As the terror swept over me – my whole body visibly shaken, I felt a secondary calm, a pleasurable sense of having stopped time to step away – in my mind – from the chorus of panic being shouted by all my other senses. I felt closer to that interior voice, that one that had lingered many a time in times of great perplexity and solitude. Its calming tone drawing me ever close with each passing second.
A giggle from Boakye, holding his bony fingers to his lips in order to avoid being heard, brought me reeling back from my thoughts to the present. As I looked at him and followed the direction of his eyes, I couldn’t help but chuckle as well at the very visible single stream of pee meandering beneath the ugly brown school shorts into my white socks (forced on us by the draconian teachers and enforced again by lashes, although the entire school compound was sandy, making it a pain to wash every Saturday afternoon). I couldn’t decide what would be more hilarious now.
My big brother, ironing his dress shirts and pants to sit at home since he had not found a job after his national service, had called me foolish in the morning, saying “they will catch you oo, and they will whip you and you will regret”. I knew that there was a possibility but that was why I always wore two shorts underneath the uniform, just in case.
In fact these shorts were special to me: I bought them at the Community Five Market for twenty pesewas. Twenty pesewas for two shorts, with the Big Six on them! And so these were my lucky charms.
But I didn’t feel so lucky today. I was well prepared for the lashes, in fact they didn’t mean anything to me anymore that is why when Kommeh came up with the idea to remove the nails from Mr. Otibu’s chair I did not even hesitate and agreed to do it. We just needed a good opportunity – one that presented itself the next day when I was asked to stay late and do some woodwork for pre-technical skills. This timely chore allowed me to go through with the plan before we all got too scared and gave up.
I couldn’t give up now; I really only had two options: to risk a lifetime of ridicule at this school – even though we had finished writing the BECE a story like this would quickly be passed down for generations to come – or risk even more punishment from the teachers, many of whom were irate and wanted a hand at me themselves. I could take a little solace from Mr. Baah who I know felt bad, for me, mostly because of the way he is said to have laughed when the fall happened, and had been smiling happily at all the students since, as if to say thank you to whomever one of us it was. The story goes that Mr. Otibu, always arguing about current affairs before the start of the day, dismissed Mr. Baah — a notorious CPP stalwart as a fool — for his ideological believes and support for the party. Mr Otibu, reeling from his self-imagined victory in the staff common room proceeded to sit at his desk adjacent to the solitary window in the circularly arranged room only to sit and have the chair and his ego come crashing with himself.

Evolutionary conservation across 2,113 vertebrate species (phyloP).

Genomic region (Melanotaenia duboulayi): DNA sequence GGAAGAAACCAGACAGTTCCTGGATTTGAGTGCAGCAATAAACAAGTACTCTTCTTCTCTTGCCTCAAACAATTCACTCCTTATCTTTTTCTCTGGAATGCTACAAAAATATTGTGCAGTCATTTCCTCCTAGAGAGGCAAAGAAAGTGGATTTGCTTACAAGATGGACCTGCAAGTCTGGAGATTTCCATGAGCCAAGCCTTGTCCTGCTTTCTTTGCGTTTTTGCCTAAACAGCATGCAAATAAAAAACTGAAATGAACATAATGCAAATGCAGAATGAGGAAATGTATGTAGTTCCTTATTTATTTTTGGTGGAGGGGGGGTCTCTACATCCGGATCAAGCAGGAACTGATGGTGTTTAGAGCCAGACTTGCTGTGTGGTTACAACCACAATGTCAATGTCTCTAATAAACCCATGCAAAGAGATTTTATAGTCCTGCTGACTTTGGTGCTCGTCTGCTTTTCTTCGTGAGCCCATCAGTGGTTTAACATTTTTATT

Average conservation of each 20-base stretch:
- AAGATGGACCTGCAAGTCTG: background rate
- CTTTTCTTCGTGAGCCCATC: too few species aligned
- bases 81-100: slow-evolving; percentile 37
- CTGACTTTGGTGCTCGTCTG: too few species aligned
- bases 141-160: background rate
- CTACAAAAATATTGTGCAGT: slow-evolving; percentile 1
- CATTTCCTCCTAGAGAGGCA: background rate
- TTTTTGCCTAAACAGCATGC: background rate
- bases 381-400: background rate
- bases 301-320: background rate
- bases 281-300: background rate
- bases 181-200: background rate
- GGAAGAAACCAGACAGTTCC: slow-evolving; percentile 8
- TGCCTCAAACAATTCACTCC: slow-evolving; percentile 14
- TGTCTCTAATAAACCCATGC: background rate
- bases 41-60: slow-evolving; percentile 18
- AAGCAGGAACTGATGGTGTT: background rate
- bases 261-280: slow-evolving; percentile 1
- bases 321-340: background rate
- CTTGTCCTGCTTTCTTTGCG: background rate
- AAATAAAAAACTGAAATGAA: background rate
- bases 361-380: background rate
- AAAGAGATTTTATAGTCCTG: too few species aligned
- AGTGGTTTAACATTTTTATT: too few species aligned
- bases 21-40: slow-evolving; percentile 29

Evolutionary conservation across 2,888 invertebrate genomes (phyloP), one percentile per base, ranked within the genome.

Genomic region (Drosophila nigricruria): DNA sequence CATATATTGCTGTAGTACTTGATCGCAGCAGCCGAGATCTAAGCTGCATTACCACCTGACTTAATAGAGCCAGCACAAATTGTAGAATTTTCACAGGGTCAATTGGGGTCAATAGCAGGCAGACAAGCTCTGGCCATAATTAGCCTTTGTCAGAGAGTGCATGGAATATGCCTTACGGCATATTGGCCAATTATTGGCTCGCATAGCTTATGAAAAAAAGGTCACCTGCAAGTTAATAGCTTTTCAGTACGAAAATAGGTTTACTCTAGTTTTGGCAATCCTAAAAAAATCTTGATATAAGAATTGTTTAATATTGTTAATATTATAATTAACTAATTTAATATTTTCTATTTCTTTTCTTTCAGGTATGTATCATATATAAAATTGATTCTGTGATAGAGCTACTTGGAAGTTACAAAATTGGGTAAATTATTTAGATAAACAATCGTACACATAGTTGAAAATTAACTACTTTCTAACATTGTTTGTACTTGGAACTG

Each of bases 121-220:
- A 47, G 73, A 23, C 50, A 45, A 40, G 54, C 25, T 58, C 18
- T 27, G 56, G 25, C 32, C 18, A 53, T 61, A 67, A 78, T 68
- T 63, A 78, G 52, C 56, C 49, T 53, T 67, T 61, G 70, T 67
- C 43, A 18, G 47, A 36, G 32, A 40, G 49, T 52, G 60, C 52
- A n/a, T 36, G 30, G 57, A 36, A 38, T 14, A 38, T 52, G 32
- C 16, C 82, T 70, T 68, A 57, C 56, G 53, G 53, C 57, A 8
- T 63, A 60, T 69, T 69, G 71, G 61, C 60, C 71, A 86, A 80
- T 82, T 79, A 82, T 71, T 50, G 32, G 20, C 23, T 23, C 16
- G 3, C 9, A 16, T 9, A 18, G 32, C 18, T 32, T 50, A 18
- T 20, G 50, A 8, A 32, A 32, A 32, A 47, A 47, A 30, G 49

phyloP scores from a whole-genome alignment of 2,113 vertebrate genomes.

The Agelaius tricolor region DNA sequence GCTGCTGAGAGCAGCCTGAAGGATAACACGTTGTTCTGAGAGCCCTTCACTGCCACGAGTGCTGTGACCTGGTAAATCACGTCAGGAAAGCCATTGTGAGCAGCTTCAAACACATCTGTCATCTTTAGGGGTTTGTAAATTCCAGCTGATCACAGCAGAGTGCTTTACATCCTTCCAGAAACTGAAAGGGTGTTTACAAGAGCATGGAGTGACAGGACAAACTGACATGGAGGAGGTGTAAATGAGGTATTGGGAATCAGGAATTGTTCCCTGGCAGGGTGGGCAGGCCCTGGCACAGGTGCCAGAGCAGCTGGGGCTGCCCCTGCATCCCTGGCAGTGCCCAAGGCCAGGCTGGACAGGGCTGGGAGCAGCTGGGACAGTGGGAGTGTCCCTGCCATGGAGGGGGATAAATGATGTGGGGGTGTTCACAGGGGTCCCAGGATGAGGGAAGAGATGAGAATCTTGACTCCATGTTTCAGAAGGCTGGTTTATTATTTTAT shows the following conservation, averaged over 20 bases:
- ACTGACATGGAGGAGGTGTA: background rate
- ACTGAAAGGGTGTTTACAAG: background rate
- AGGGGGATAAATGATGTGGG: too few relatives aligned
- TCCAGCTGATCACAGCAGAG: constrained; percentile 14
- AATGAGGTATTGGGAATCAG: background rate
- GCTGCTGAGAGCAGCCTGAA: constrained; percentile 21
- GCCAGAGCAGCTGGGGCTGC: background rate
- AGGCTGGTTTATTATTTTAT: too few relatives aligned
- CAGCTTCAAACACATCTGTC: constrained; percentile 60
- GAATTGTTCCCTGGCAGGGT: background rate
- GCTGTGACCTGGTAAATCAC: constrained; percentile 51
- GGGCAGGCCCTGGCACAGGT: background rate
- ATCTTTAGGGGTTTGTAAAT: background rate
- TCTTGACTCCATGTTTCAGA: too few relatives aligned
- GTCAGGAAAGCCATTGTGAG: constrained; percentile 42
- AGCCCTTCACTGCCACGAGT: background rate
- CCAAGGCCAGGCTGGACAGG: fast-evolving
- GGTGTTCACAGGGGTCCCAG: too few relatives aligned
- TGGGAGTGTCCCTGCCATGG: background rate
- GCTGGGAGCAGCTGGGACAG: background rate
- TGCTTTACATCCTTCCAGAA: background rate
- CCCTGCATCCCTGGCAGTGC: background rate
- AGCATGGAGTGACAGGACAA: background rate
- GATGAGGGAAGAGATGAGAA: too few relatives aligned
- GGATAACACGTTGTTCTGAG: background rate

Kommeh and I had to settle for hearing the solitary laughter (of Mr. Baah) amidst the shouts of concern two rooms away on the JSS block and tried not to look at each other, or act out of place as the Catering madam rushed out of the classroom, followed closely by some curious students.
My only regret then, was not thinking of a plan to divert the watchman who remembered and submitted my name upon inquiry by the headmaster as the only student left on the school compound. It was this same watchman that I would have to outrun if my plan was to succeed. All I had to do was duck past the head master, outrun the watchman and hop over the fence in one bound.
My two seconds of hesitation were up, and alas I had no option but to step forward and receive my lashes as the headmaster called my name…I took a third moment of hesitation looking into the eyes of all the students as if to say to remember this moment.
So one step forward, a quicker one and a flurry of even quicker ones afterwards, with my mind, soul and body after the only goal of the fence; The only thought invading my conscience as front part of my sandals stroke the ground with each stride was “why is Ghana so dusty?” Nevertheless: Forward Ever, Backwards Never, Abi I Lie?